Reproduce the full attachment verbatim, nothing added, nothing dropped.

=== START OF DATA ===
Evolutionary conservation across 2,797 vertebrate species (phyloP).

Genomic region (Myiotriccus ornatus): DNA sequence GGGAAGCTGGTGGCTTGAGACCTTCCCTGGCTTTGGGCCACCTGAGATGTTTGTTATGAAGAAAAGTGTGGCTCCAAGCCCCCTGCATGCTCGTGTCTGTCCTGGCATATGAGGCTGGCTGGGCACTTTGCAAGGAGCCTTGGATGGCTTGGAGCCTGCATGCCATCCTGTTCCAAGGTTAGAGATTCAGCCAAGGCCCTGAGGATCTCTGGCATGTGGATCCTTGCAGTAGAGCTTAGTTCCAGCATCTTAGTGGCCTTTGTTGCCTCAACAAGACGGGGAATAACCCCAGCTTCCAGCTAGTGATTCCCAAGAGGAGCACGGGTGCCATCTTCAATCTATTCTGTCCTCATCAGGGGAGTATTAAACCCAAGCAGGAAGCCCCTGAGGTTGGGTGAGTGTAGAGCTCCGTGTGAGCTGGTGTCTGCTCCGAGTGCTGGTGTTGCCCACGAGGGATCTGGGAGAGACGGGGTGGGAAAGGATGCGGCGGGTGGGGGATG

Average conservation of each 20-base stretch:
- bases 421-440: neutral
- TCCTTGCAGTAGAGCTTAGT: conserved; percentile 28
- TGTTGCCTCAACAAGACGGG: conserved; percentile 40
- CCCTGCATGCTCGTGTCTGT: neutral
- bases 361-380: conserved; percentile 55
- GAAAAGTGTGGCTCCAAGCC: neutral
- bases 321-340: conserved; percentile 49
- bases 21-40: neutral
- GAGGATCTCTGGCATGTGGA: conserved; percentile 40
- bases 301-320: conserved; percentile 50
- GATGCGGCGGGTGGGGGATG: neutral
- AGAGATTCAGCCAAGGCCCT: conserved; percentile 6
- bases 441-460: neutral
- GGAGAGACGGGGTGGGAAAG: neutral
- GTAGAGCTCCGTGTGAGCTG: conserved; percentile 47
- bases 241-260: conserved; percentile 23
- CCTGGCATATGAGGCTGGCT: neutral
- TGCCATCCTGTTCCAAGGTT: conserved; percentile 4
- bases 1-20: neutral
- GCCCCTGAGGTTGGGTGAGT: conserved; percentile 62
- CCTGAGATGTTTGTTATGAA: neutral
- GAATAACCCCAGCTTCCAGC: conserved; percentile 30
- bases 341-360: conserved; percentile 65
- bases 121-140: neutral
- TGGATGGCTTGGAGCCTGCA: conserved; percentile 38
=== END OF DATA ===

Evolutionary conservation across 2,797 vertebrate species (phyloP).

Genomic region (Myiotriccus ornatus): DNA sequence GGGAAGCTGGTGGCTTGAGACCTTCCCTGGCTTTGGGCCACCTGAGATGTTTGTTATGAAGAAAAGTGTGGCTCCAAGCCCCCTGCATGCTCGTGTCTGTCCTGGCATATGAGGCTGGCTGGGCACTTTGCAAGGAGCCTTGGATGGCTTGGAGCCTGCATGCCATCCTGTTCCAAGGTTAGAGATTCAGCCAAGGCCCTGAGGATCTCTGGCATGTGGATCCTTGCAGTAGAGCTTAGTTCCAGCATCTTAGTGGCCTTTGTTGCCTCAACAAGACGGGGAATAACCCCAGCTTCCAGCTAGTGATTCCCAAGAGGAGCACGGGTGCCATCTTCAATCTATTCTGTCCTCATCAGGGGAGTATTAAACCCAAGCAGGAAGCCCCTGAGGTTGGGTGAGTGTAGAGCTCCGTGTGAGCTGGTGTCTGCTCCGAGTGCTGGTGTTGCCCACGAGGGATCTGGGAGAGACGGGGTGGGAAAGGATGCGGCGGGTGGGGGATG

Average conservation of each 20-base stretch:
- bases 421-440: neutral
- TCCTTGCAGTAGAGCTTAGT: conserved; percentile 28
- TGTTGCCTCAACAAGACGGG: conserved; percentile 40
- CCCTGCATGCTCGTGTCTGT: neutral
- bases 361-380: conserved; percentile 55
- GAAAAGTGTGGCTCCAAGCC: neutral
- bases 321-340: conserved; percentile 49
- bases 21-40: neutral
- GAGGATCTCTGGCATGTGGA: conserved; percentile 40
- bases 301-320: conserved; percentile 50
- GATGCGGCGGGTGGGGGATG: neutral
- AGAGATTCAGCCAAGGCCCT: conserved; percentile 6
- bases 441-460: neutral
- GGAGAGACGGGGTGGGAAAG: neutral
- GTAGAGCTCCGTGTGAGCTG: conserved; percentile 47
- bases 241-260: conserved; percentile 23
- CCTGGCATATGAGGCTGGCT: neutral
- TGCCATCCTGTTCCAAGGTT: conserved; percentile 4
- bases 1-20: neutral
- GCCCCTGAGGTTGGGTGAGT: conserved; percentile 62
- CCTGAGATGTTTGTTATGAA: neutral
- GAATAACCCCAGCTTCCAGC: conserved; percentile 30
- bases 341-360: conserved; percentile 65
- bases 121-140: neutral
- TGGATGGCTTGGAGCCTGCA: conserved; percentile 38